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Tuesday 5th June: First Tuesday Current Affairs discussion

We'll discuss a couple of topical issues in the news.

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For News Review on 5 July 2018

The young voter is feted

Attitudes towards an ageing population

by Jane Turner

 

This week we heard from yet another irate group trying to stop Brexit. Our Future Our Choice (OFOC) say that because they are young, and not old, they will have to live with the consequences of leaving the European Union (which they presume will be terrible). Should their votes matter more than those of older voters? They blame elderly voters for jeopardising their future and argue that the young matter more than the old, because us old fossils won’t be around to experience a post-Brexit society - in their view apocalyptic.

 

Next in the elderly bashing queue was Andrew Cooper of the Global Future Advisory Board, who in a discussion on Radio 4 said that the dividing line in British politics between left and right has been replaced. His new dividing line is between those who are open and those who are closed to immigration, multi-culturalism, diversity, and internationalism. He said those with open attitudes and values were aged 45 and under, while those whose values were seemingly immovable and closed were old, i.e. over 45. He said people born in the internet era were ‘more positive about the world’.

 

How times have changed. When I was growing up, if ever I was a bit cheeky to anyone a fair bit older than me, I was always rebuked with the comment that I should ‘respect my elders’, and it became part of the moral code I was raised by and still refer to in the presence of anyone older than me, although I am now more likely to be the elder in the room and reel off that old saying as a way of attempting to assert some authority.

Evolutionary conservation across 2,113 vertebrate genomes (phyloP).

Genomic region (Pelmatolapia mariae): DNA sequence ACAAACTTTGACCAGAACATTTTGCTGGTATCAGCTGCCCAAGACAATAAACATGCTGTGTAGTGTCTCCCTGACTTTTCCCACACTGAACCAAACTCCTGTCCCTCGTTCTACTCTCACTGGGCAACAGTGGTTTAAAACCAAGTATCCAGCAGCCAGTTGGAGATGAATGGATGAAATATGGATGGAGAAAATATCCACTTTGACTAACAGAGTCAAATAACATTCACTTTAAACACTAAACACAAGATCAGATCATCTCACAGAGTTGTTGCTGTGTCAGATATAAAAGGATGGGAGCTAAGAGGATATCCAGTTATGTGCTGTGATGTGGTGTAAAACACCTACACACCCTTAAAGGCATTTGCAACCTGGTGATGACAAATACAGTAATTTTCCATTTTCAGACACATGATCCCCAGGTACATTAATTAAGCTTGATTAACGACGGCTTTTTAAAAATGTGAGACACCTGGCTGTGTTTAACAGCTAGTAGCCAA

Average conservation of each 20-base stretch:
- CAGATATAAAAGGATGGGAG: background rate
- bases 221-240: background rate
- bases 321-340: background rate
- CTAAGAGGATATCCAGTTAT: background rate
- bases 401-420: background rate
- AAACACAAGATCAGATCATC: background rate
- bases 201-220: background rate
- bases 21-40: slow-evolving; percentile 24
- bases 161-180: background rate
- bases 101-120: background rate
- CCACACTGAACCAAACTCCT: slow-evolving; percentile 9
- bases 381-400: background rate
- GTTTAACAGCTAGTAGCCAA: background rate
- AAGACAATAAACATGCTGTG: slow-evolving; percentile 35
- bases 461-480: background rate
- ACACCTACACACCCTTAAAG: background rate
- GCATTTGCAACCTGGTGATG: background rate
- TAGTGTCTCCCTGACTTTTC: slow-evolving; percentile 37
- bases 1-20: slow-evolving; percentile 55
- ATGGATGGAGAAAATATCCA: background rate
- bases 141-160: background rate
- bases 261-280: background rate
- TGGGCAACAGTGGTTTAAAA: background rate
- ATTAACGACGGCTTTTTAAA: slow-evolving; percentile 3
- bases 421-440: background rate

When I was young we mixed more freely with our elders, our interactions were spontaneous, unsupervised, not regulated by police and criminal records checks or fraught with suspicion. We might well have annoyed our elderly neighbours by playing noisily in the streets, but unlike today, fearful of the implications, they were not afraid to give us a ticking off, and we learnt how to co-exist by listening to and cooperating with each other through what used to be normal daily interactions. Today, the regulatory and ageist culture prevents people of all ages from just getting along together, resulting in a climate of suspicion that makes the young and old wary and mistrustful of each other.

 

Instead of a complex discussion about the future, the young blame the old, and the media and value-lite political parties whip this up, and offer votes to 16 year olds giving credence to the already high self-importance of the young, in an effort to increase their party's share of the vote. The elderly and ‘closed’ are publicly disrespected based on flimsy polling, and blamed for society’s ills. This is all made worse by the regular media pronouncements of a generational war that hints at euthanasia for those it blames for being a ‘burden’ and living too long, owning a house, taking a young person’s job, hogging hospital beds, having a pension, voting for Brexit, ruining the environment and scuppering the future of the young by saddling them with debt and uncertainty – oh and for taking cruises (!? – not environmentally friendly it seems).